through a concrete culvert under a bridge. The bridge crossing had been extended to form a one man chamber with the
water cleverly diverted to keep the OP dry. It was linked to the OB by a field telephone. The concrete culvert
still exists but the chamber has gone. (See the view from the OP above - Click image for larger
Entrance to the OP by the concrete culvert.
The WW2 airfield of RAF Catfoss is under one mile away.
The Unit regularly carried out exercises against Catfoss Airfield that was easily reached by travelling along
the many ditches that gave cover. It is known they would place items on the planes during the night then in the
morning would go to the airfield and demand to see the CO and would show him how lax his sentries were.
Information also was gained that as soon as the invasion started the local police officer would have been
assassinated, as he knew too much.
Dennis Blanchard recalls:
We were always trained by an army unit and always at night. We trained two to three nights a week and
every weekend at different army bases. Our three main tasks were sabotage, guerrilla warfare and
terrorism. We were also trained for other duties – not to be mentioned here. To do these we had to get
into a base, leave our tricks and get out again unseen. We practised this with an organised night ‘attack’ against
Catfoss Airfield which we used it as our practice area. Our training was ‘polished up’ at army headquarters
atColeshill– no messing about there!
Every part of our training - firearms, incendiaries, grenades, unarmed combat, booby traps were all
Dennis Blanchard recalls the equipment issued:
We had several lectures on firearms after which we received our arms. Each man had a sub-machine gun
plus one side arm. A Thompson Tommy gun was for the Sargeant and sten guns for the rest. The side arm
was a self-loading pistol for myself, as Sargeant and the others had a .38 Smith and Wesson revolver. We also had
two service .300 rifles and a .22 silenced telescopic sniper rifle. As well as the arms we were also given a
sheath knife and a hard-rubber truncheon. Other ‘sleep inducing’ systems were served up later in training. We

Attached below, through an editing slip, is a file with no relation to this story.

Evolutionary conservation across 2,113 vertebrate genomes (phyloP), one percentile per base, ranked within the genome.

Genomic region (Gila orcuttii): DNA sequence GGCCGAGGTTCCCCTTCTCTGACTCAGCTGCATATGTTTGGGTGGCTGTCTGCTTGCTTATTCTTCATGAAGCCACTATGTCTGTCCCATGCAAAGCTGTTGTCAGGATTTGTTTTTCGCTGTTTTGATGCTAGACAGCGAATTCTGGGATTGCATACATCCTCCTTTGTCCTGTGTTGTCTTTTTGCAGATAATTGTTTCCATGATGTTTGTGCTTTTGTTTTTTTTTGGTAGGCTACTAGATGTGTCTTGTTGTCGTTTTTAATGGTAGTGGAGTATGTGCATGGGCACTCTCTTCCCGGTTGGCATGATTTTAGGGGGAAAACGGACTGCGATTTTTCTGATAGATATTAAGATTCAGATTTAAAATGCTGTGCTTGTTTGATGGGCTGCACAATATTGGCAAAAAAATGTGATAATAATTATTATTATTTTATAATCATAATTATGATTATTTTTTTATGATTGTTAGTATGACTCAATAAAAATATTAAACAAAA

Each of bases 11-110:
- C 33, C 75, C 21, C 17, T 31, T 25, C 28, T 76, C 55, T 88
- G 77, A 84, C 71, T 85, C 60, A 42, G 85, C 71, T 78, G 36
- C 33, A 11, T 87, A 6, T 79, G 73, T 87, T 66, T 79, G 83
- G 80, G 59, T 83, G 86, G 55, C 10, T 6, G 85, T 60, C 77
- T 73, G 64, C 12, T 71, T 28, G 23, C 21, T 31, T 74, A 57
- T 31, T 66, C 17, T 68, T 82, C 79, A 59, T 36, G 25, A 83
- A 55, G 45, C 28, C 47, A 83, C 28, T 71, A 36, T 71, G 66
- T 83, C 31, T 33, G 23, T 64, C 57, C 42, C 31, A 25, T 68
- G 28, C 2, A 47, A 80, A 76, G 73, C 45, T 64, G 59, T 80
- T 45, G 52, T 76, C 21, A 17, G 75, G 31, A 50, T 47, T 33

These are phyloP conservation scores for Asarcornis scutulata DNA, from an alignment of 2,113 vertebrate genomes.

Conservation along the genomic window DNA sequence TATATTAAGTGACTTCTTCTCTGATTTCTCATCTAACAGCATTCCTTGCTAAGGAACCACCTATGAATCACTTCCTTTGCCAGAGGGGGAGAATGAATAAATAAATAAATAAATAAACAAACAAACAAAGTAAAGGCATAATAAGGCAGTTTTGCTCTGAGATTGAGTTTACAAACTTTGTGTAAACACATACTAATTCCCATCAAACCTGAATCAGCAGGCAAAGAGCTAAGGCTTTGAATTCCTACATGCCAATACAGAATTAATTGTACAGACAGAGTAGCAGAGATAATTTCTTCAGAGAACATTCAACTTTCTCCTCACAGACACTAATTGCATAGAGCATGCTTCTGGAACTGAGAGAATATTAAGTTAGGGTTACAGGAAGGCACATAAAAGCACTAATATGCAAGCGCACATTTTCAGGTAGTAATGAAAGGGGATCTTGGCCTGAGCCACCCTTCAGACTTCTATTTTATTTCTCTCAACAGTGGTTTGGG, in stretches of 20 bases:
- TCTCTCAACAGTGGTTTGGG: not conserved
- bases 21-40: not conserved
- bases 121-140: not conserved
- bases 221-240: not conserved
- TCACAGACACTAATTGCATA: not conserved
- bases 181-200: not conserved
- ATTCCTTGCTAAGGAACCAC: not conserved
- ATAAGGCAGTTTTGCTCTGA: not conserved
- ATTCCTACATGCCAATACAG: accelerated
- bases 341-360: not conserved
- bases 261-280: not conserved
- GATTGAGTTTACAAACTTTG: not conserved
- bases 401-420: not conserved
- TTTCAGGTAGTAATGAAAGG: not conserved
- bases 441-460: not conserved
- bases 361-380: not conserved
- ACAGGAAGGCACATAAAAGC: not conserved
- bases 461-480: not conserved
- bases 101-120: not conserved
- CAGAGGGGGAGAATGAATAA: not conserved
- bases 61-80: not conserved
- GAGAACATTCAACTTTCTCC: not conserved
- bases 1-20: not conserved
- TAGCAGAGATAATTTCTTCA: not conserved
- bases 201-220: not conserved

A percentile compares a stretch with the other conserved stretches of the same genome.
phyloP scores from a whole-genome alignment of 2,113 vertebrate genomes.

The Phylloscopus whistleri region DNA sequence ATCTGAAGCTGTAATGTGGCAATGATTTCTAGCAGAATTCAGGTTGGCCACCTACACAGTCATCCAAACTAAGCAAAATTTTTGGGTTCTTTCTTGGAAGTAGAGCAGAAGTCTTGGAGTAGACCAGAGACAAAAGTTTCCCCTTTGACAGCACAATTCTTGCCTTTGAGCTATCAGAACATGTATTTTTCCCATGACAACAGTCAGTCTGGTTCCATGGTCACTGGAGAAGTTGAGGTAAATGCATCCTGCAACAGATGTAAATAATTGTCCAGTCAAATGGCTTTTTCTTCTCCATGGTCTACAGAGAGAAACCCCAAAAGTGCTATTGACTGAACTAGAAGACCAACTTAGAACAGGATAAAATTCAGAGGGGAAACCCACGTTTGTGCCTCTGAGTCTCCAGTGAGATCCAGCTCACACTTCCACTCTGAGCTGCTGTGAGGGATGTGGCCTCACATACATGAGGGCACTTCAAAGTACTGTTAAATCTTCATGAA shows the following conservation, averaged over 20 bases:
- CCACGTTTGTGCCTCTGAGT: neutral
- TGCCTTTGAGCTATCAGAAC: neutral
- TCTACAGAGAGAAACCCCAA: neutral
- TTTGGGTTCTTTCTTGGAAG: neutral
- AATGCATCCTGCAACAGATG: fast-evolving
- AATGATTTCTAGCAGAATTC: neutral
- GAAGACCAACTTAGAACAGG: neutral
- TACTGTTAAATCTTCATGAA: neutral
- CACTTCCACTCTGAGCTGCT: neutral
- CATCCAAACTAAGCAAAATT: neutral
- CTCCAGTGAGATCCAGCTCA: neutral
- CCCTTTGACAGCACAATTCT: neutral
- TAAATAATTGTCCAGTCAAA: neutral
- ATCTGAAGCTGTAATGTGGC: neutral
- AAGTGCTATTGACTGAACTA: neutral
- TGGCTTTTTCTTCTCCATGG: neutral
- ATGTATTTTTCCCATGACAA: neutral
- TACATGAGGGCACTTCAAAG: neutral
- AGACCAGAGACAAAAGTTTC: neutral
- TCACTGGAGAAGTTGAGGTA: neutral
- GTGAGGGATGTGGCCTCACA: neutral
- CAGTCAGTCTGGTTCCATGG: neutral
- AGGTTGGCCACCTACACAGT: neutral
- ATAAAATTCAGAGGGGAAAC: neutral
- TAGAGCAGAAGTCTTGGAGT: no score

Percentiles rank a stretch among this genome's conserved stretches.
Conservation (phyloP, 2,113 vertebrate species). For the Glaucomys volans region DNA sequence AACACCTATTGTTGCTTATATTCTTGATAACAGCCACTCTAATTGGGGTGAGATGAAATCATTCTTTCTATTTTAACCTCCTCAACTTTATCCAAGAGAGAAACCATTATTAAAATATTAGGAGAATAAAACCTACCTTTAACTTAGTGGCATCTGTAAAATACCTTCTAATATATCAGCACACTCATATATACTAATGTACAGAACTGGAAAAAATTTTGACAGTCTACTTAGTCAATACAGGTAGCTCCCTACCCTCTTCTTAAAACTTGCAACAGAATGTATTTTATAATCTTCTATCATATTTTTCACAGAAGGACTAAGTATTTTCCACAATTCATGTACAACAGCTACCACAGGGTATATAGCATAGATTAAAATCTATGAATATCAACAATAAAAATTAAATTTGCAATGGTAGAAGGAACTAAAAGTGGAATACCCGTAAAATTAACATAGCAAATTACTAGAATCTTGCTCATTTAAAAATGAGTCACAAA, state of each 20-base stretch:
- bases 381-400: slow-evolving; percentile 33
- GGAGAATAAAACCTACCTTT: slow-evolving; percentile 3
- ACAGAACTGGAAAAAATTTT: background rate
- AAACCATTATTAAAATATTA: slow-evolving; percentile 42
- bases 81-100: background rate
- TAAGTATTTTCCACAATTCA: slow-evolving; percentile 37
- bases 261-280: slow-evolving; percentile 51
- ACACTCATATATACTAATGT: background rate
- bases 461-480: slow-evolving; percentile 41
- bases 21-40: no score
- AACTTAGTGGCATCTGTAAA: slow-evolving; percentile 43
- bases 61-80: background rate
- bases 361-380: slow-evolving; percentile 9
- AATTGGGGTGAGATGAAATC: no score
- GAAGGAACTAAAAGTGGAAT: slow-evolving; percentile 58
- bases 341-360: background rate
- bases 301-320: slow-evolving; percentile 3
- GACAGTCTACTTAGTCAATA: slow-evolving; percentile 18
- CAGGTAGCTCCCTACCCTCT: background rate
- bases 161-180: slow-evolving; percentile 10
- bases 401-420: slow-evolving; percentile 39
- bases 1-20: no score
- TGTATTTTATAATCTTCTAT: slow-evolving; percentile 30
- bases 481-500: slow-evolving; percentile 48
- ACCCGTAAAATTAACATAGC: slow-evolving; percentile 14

received instructions and fired all small arms used by allied and German troops in case we just happened to find
Dennis Blanchard very clearly recalls his recruitment into Aux Units. Here is his
I arrived in the tent facing three officers across a trestle table. The officer in the middle was of
some rank as he had scarlet tabs on his tunic and a scarlet band around his cap that was lying on the table with
his cane. The person who took me in stood at one end of the table. The officer in the centre greeted me
with a penetrating stare and after what seem like an hour he leaned forward and asked,
“ Will you do a little job for me?”
I replied, “What kind of job?”
His reply was, “Oh I cannot tell you that”.
He asked many questions about my private life but eventually I realised that he already knew a lot about
me. He had done his homework well.
His companion asked me, “Will you be prepared to do intensive training of a secret and dangerous
I replied with another question, “What kind of training?
He replied, “Oh, I can not tell you that!”
He immediately ordered the officer at the end of the table to take my name and address and to make the
necessary arrangements. After a short and serious lecture on security and the fire and brimstone that would occur
if I breached the security. With that Bewholme Patrol was born. I then realised that I had volunteered under
the Army system of ‘You, You and You’, to lead the patrol. I was then told that I would be contacted by a
civilian standby. With that I left the tent.
I was born in an era when we were taught to speak the truth even if it chocked us. When it came to
explain what had happened in the tent to my friends, against all teachings, I had to tell a lot of white lies and a
few pink ones also.
The following week along came the civilian to the farm where we were working and explained briefly what I
had joined and we arranged to meet in a quiet lane where he would introduce me to some of the equipment that I
would be using. It was an area I knew that my friends the poachers would not be busy in that night. He
opened his car boot and in a large cardboard box I saw for the first time an array of explosives, fuses, switches,
magnets and many other items that I had to memorise. There were no firearms at this stage. At the next
meeting he would bring me a new box of tricks that had to be buried in a dry place for further use. In the
meantime I had to recruit two friends that I could trust to keep secrets and be suitable for the job ahead.
The two friends I recruited were Ted Rafton and Les Ulliot.
I then had to attend a meeting with army officers for about an hour. I was questioned about the
contents of the box of tricks after which they thanked me for my time and presented me with three stripes – I was
now a Sergeant but still had no uniform. I had been asked to recruit a further two members for the patrol and
so recruited Gordon and Walter Varley.